Anyone watching the packaging industry knows that consumer appetite for sustainably produced, recyclable packaging is growing. Why? Experts can cite a number of drivers for today’s packaging trends, including legislation to reduce our reliance on single-use plastics and increased education about the benefits of paper-based packaging.
But perhaps the single most important factor influencing today’s packaging industry, which is expected to become a $1.05 trillion (USD) business by 2024, is growing urbanization. Today, more than 4 billion people live in urban areas around the world, and by 2050, that number will rise to nearly 7 billion (more than 2/3 of the world’s population). Some reports estimate that as many as 3 million people move to urban centers every single week.
Such dramatic increases in population density pose a number of challenges, one of which is waste. In 2016, the world’s cities produced more than 2 billion tons of solid waste, but as city populations rise exponentially in the coming decades, experts project annual waste generation to increase by a whopping 70 percent.
There are a number of reasons for this increase, including the growing popularity of convenience and single-use products, which are largely packaged in and/or made of plastic. Booming online shopping, which grew by 44 percent in 2020, also accounts for a lot of waste, although much of it is recyclable.
The good news? Rising demand for plastic alternatives is turning the packaging industry’s eyes toward paper packaging. But sustainable, recyclable packaging trends are only part of the solution to the growing problem of urbanization and waste.
Aging urban infrastructure and waste disposal systems become stressed as population density rises and people produce more and more waste. Consider the cascade of effects that stem from these trends:
- Increased traffic – More people means more residential and municipal traffic. But growing online shopping and waste production also mean more traffic from delivery and waste disposal trucks. City traffic, which has always been a challenge, is becoming a real issue as streets become more crowded with no way to add capacity.
- Increased pollution – Rising population means rising air pollution and waste production (plastic waste, in particular). How can cities dispose of all this waste? And what effect will it have on air quality, ground water and more?
- Inadequate services – Despite growing demand for recycling and composting services, not every locale can offer them. And even if they did, recycling and composting only address part of the problem. What happens to the materials that can’t be recycled?
Packaging Trends Point to Environmental Solutions
One solution is to rethink packaging to reduce waste at the source. Here are five packaging trends that address the challenges of urbanization and help stem the tide of our world’s growing waste problem.
- Right-sized packaging – Packaging that is carefully sized, or fit for purpose, reduces waste and pollution at the source. When sized correctly for the item inside, more packages can fit in a box, and more boxes can fit on a truck. Once delivered, more products can fit on a shelf, and residents in small-scale urban housing can save space and reduce waste once they take the product home.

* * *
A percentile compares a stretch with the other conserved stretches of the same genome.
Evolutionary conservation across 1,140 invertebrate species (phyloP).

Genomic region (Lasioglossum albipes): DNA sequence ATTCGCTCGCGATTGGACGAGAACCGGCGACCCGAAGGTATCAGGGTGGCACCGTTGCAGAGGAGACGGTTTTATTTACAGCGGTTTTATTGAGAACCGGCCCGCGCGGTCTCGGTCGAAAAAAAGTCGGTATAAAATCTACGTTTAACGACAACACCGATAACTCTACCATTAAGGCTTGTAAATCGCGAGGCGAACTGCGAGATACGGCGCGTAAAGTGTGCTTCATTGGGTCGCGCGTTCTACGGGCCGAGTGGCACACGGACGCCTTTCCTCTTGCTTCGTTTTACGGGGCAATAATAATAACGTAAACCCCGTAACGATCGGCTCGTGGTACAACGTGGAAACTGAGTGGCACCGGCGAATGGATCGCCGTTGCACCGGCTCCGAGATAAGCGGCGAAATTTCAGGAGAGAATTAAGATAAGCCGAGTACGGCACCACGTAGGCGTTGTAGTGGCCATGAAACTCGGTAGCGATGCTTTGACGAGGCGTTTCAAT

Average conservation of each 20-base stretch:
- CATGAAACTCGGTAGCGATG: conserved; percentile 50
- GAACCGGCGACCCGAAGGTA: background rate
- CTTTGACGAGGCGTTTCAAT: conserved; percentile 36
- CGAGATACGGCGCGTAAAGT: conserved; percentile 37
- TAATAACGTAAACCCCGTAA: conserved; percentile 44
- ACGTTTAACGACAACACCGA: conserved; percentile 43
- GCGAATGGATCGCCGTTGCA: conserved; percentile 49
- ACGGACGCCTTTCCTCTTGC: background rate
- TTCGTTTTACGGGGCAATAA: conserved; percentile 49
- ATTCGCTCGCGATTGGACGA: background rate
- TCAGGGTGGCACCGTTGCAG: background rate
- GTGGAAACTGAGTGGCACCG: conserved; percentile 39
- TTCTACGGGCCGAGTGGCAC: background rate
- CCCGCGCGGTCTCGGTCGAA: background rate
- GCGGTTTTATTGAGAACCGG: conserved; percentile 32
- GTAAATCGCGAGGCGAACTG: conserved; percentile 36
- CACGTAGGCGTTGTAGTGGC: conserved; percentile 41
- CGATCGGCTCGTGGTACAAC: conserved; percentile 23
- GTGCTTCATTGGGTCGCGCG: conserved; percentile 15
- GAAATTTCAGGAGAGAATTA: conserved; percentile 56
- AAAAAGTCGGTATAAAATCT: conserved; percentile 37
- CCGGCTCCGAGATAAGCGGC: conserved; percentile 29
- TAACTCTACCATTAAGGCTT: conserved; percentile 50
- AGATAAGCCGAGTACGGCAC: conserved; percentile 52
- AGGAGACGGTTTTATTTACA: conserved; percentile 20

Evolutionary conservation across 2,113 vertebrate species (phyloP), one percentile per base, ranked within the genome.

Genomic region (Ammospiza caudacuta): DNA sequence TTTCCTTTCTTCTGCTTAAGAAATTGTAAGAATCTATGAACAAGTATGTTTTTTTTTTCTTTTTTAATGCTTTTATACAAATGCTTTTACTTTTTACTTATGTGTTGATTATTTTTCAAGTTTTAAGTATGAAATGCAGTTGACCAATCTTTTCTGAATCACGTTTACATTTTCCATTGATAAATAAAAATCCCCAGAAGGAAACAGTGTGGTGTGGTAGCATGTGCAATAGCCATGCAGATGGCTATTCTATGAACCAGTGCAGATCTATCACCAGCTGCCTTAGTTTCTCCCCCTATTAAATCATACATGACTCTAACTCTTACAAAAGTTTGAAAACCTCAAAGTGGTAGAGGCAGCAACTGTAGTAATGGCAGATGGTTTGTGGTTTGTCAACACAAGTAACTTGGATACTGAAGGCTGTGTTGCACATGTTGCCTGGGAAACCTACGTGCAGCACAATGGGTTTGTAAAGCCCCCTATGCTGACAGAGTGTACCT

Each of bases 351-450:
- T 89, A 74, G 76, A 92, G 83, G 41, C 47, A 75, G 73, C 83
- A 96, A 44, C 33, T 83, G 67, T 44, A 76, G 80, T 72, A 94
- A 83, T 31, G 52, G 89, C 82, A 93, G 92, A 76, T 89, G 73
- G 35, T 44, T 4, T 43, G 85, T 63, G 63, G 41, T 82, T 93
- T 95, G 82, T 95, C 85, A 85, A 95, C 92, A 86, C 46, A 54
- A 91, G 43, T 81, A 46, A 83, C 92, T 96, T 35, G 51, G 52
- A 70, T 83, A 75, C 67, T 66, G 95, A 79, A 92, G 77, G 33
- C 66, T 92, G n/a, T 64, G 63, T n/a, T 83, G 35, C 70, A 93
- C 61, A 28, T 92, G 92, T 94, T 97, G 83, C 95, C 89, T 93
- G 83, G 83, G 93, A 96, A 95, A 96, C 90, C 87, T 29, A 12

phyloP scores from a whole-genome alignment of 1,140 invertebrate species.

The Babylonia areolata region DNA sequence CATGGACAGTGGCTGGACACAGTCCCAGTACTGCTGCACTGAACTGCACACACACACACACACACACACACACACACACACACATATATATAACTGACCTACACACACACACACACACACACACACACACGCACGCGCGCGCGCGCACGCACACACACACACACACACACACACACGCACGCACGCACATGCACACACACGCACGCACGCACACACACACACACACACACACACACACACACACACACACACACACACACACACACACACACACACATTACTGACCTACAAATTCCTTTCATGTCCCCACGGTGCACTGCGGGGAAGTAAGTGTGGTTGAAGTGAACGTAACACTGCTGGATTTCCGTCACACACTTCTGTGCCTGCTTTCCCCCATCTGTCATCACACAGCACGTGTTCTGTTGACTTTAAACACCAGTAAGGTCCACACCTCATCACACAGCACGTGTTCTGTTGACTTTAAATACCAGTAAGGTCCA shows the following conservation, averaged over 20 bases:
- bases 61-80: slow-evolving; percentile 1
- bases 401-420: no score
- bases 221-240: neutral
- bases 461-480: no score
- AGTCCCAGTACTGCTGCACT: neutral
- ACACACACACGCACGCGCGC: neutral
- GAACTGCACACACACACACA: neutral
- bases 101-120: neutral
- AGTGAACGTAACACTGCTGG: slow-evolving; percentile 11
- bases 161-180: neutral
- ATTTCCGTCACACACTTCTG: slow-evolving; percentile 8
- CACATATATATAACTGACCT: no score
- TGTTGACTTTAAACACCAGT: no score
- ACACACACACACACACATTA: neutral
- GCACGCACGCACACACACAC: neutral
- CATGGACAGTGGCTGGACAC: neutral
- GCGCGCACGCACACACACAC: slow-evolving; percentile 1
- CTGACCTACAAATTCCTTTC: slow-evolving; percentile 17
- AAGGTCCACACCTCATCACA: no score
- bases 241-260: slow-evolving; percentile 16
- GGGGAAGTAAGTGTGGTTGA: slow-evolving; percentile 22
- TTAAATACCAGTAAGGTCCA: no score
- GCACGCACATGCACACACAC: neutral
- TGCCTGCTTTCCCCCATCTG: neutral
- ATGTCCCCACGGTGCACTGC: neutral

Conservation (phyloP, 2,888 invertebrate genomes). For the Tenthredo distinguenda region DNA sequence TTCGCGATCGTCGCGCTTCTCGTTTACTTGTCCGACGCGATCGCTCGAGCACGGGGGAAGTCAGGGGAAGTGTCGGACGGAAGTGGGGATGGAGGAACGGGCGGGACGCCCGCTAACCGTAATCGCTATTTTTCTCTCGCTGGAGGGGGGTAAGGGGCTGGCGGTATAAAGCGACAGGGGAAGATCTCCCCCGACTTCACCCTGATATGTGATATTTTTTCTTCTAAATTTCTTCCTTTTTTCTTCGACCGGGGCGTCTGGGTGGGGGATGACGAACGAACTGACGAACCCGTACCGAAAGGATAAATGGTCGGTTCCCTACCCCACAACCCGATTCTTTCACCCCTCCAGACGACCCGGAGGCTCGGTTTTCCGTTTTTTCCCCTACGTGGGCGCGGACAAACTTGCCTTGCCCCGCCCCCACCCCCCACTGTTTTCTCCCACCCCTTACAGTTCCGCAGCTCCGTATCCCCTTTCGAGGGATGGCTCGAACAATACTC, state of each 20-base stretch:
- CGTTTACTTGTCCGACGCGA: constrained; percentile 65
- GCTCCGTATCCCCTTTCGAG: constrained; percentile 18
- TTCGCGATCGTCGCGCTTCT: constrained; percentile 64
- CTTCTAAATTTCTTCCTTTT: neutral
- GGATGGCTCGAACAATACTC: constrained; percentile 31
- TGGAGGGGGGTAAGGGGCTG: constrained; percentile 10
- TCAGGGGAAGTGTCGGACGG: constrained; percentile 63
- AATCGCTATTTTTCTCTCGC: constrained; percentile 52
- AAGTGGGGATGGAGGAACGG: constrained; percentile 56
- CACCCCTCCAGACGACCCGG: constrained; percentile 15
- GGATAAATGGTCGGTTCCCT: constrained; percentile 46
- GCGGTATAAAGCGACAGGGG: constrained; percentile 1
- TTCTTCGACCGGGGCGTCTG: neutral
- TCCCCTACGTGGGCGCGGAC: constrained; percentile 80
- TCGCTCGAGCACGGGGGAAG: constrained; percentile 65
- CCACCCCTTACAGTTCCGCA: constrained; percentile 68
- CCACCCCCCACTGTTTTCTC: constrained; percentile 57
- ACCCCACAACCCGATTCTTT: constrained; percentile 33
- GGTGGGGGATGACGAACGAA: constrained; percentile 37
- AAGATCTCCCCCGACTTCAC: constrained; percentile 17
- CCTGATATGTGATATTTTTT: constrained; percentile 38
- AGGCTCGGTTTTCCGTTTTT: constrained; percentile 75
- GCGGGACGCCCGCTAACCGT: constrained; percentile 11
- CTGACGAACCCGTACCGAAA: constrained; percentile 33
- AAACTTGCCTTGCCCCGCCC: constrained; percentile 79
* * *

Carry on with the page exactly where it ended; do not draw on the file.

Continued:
- Paper-based packaging – Boxes made from paper reduce plastic waste and are easily recycled, composted or incinerated once they’ve outlived their useful life. In fact, paper-based packaging materials, such as the 100-percent recycled containerboard that will be produced at our Kingsport Mill starting in 2023, have become one of the most popular packaging trends in response to growing consumer aversion to plastic. Another innovative product is our award-winning paper freezer pack. It can be used in place of the plastic freezer packs commonly found in meal kit deliveries, which are popular among city dwellers.
- Reusable packaging – There’s a joke that you know you’re an adult when you get a box and think, “I should keep it for storing (fill in the blank).” But it’s true that sturdy boxes are a great way to fulfill the reuse part of the popular “reduce, reuse, recycle” slogan. Alltrue (formerly known as CAUSEBOX) is a subscription service that curates sustainable, ethically produced and minimally packaged goods in a beautifully illustrated box that is easy to repurpose. Decorative jars and fabric packaging also fit the bill. And once you’re done with these reusable containers, they can be recycled.
- Refillable packaging – Some companies are experimenting with refillable packaging, such as shampoo and detergent bottles. Loop, a circular shopping platform, partners with major brands to fill, distribute, collect and refill sustainable packaging for popular consumer goods.
- Biomaterials – In an effort to reduce the use of plastic packaging, more companies are experimenting with biomaterials to create water-resistant, stretchable films and moldable/extrudable plastic alternatives made from plant fibers and other organic materials. These products are durable, biodegradable and sustainably produced (often using waste products from other manufacturing processes), and they represent one of the most exciting packaging trends of the past decade.